health

Forget FebFast, what happens in March?

febt

Today is the first of 29 days (sucked in, guys, it’s a leap year so there’s an extra day) where a lot of people will try not to drink .

It’s safe to say I have an ambivalent approach to FebFast – and whatever other months push people to stay off the drink (come on, guys. How about coming up with a month dedicated to swearing off something other than alcohol? Cigarettes, chocolate, junk food, lollies, soft drink – there’s just a few suggestions).

I’ve written posts ridiculing it. I’ve written posts about doing it for a month. And I’ve even written about giving up less than a week in.

If you’re a beer geek and have never gone dry for a month, I would certainly recommend it. If only to see if you can do it. Also, it can give you time to think about your drinking habits – and if you never do that, then you probably should.

But my problem with these dry months is I doubt that many people actually seriously spend any time thinking about their drinking during that month. Then, when March comes along, they pretty much pick up where they left off in January.

If that’s going to be your approach, then there’s no point in taking a month off at all. it just gives you a false sense of security; a mistaken belief that you’re in control.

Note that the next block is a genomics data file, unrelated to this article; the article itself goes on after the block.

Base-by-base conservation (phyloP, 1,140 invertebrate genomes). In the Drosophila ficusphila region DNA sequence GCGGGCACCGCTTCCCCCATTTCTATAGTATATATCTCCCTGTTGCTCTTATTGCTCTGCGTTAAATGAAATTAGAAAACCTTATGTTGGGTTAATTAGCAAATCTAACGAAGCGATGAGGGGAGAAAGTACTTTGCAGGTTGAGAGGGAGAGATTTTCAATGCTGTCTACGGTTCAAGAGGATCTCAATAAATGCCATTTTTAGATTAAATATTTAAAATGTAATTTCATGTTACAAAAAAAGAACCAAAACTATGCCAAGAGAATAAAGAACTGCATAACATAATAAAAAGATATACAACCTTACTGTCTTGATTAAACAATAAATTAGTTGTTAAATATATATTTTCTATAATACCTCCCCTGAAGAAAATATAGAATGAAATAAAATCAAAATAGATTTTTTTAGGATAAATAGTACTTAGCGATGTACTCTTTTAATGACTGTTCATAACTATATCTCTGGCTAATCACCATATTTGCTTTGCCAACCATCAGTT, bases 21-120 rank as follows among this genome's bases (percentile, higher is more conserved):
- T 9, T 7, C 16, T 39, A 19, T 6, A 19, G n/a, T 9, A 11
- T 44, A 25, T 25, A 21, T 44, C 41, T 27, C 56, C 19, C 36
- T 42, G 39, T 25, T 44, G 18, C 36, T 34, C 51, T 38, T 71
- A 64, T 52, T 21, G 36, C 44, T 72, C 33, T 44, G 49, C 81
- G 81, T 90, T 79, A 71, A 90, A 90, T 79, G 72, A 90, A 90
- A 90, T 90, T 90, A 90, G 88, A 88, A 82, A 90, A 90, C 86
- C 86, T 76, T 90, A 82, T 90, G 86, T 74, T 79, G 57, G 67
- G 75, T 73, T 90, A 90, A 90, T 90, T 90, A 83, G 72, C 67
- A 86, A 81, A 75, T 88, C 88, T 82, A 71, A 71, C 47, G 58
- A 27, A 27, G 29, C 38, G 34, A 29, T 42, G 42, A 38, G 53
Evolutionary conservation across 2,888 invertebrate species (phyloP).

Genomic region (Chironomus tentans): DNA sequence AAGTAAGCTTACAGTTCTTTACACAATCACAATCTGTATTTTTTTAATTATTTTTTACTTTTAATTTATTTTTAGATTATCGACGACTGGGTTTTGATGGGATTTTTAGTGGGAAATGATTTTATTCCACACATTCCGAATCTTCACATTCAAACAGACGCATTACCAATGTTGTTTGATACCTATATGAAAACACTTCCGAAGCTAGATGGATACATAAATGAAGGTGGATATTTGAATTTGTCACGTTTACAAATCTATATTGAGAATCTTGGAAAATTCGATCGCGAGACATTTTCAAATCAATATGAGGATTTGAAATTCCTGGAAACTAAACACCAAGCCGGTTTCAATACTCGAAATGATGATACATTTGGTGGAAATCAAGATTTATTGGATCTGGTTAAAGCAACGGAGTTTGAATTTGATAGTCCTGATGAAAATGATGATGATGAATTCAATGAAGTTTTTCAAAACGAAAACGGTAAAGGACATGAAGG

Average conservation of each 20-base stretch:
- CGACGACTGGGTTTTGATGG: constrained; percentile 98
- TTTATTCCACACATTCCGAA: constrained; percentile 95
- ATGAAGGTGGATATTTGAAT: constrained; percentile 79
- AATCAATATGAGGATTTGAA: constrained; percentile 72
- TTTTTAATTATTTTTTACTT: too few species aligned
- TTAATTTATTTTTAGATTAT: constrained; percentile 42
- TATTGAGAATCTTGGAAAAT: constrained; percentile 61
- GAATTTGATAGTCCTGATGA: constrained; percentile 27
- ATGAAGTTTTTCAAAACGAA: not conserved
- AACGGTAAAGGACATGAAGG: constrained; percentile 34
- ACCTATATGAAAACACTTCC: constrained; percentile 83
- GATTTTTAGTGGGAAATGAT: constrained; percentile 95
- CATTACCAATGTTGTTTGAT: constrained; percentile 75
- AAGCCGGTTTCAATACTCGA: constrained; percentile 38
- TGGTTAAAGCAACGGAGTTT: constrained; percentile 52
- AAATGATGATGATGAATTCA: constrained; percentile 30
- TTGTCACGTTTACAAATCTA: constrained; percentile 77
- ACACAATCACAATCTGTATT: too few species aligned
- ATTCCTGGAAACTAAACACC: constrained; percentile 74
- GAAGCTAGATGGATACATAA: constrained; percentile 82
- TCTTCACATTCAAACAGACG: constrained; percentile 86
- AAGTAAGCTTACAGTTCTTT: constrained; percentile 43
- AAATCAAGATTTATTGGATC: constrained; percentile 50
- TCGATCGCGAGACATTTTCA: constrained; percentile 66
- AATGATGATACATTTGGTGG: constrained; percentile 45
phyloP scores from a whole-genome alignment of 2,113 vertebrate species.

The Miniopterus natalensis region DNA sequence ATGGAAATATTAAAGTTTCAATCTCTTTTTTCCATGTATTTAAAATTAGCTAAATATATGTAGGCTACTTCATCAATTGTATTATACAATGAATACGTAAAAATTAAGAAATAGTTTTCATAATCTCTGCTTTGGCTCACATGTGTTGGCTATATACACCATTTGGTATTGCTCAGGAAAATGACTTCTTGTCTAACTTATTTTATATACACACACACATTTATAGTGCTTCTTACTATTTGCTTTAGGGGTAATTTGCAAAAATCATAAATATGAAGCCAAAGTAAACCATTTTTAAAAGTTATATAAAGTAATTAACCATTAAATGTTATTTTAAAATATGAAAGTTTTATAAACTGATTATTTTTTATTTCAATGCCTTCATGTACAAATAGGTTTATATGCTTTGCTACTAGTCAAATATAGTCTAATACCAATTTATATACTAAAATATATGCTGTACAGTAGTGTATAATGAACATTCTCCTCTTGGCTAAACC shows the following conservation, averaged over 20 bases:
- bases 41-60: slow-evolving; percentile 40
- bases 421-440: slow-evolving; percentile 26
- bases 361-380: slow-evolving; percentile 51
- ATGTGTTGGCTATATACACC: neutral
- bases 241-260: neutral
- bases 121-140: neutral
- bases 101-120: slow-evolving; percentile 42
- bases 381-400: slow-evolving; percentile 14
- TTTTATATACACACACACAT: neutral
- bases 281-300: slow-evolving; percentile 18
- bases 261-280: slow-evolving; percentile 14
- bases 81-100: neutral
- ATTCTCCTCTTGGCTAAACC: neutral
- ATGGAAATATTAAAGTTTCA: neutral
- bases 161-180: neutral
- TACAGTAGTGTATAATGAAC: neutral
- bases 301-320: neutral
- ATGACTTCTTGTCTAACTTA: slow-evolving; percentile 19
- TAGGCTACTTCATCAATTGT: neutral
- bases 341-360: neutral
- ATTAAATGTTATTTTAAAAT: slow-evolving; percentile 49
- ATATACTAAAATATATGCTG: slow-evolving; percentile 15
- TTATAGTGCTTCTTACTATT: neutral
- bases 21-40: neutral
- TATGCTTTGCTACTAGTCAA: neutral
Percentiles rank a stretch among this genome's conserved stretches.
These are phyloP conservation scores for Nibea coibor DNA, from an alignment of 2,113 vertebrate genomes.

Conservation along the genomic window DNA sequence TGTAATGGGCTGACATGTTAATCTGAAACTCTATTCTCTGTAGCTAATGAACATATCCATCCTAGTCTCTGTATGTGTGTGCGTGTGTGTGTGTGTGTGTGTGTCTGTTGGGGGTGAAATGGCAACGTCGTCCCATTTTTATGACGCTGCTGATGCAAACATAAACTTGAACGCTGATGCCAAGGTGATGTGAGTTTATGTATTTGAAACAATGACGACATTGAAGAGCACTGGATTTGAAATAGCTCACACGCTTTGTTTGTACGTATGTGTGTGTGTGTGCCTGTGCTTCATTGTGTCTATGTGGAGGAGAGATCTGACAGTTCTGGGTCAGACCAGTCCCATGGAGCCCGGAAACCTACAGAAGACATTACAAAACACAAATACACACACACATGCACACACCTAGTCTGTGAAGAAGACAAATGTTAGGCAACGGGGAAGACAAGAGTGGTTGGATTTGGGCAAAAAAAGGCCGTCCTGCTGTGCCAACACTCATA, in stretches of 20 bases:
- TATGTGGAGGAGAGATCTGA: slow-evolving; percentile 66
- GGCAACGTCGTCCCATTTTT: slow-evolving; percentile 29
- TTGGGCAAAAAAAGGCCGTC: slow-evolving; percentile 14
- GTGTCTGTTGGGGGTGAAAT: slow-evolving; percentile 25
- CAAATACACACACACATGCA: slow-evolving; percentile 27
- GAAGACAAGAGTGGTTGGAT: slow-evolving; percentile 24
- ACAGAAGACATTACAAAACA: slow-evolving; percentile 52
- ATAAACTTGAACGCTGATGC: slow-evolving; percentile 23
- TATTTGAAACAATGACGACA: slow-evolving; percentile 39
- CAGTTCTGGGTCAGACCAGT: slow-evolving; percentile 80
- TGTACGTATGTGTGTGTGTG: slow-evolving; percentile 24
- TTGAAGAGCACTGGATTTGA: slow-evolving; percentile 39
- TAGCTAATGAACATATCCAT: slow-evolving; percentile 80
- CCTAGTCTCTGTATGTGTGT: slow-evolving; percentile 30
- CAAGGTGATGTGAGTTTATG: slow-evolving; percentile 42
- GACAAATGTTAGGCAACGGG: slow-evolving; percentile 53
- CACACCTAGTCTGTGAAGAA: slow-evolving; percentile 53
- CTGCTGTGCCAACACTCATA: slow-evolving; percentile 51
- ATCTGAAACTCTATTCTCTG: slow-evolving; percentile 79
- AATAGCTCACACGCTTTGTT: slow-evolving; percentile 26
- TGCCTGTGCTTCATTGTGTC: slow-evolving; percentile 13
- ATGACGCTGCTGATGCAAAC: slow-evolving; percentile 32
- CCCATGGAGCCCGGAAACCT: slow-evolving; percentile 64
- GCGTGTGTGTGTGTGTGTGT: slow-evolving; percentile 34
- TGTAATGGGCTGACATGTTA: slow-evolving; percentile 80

It’s like a fattie swearing off fast food for a month – in the long run, what good does it do you?Look, I’d argue that, if someone is going to take a month off, it’s a good indication you have some concerns with your drinking. Maybe you’re worried about drinking too much, or drinking it too fast. Maybe you’re worried it might be making you fat (yeah, it probably is). Whatever it is, something has motivated you to steer clear of beer for a month.

So why not consider making a few longer term changes? Hell, why not forget about FebFast and just make those changes now? It’s what I’m doing. I do know I was drinking a bit more than I’d like to – probably a bit more than the average person. To deal with that I brought in a few rules. For instance, there’s the weekday wagon, where drinking can only be done from Friday night to Sunday night. On top of that, I wait until my kid goes to bed around 7.30pm before cracking open a beer. And I never drink beyond 10pm.

One thing I’ve noticed is I do enjoy the beer more now than I used to. I guess it’s because I have it less often so it’s a bit more special. Also – and this surprises me – there are times when I’m allowed to have a beer but part of me actually doesn’t feel like one.

Ultimately, this approach feels more realistic to me. And also more likely to bring longer-term benefits and behavioural change than totally abstaining for a month.

If you want to be one of those insufferable types who want to boast to people about how they’re going dry for a month, then do FebFast.

But if you feel you need to make some changes that will still be around come March, then maybe you should do something else.

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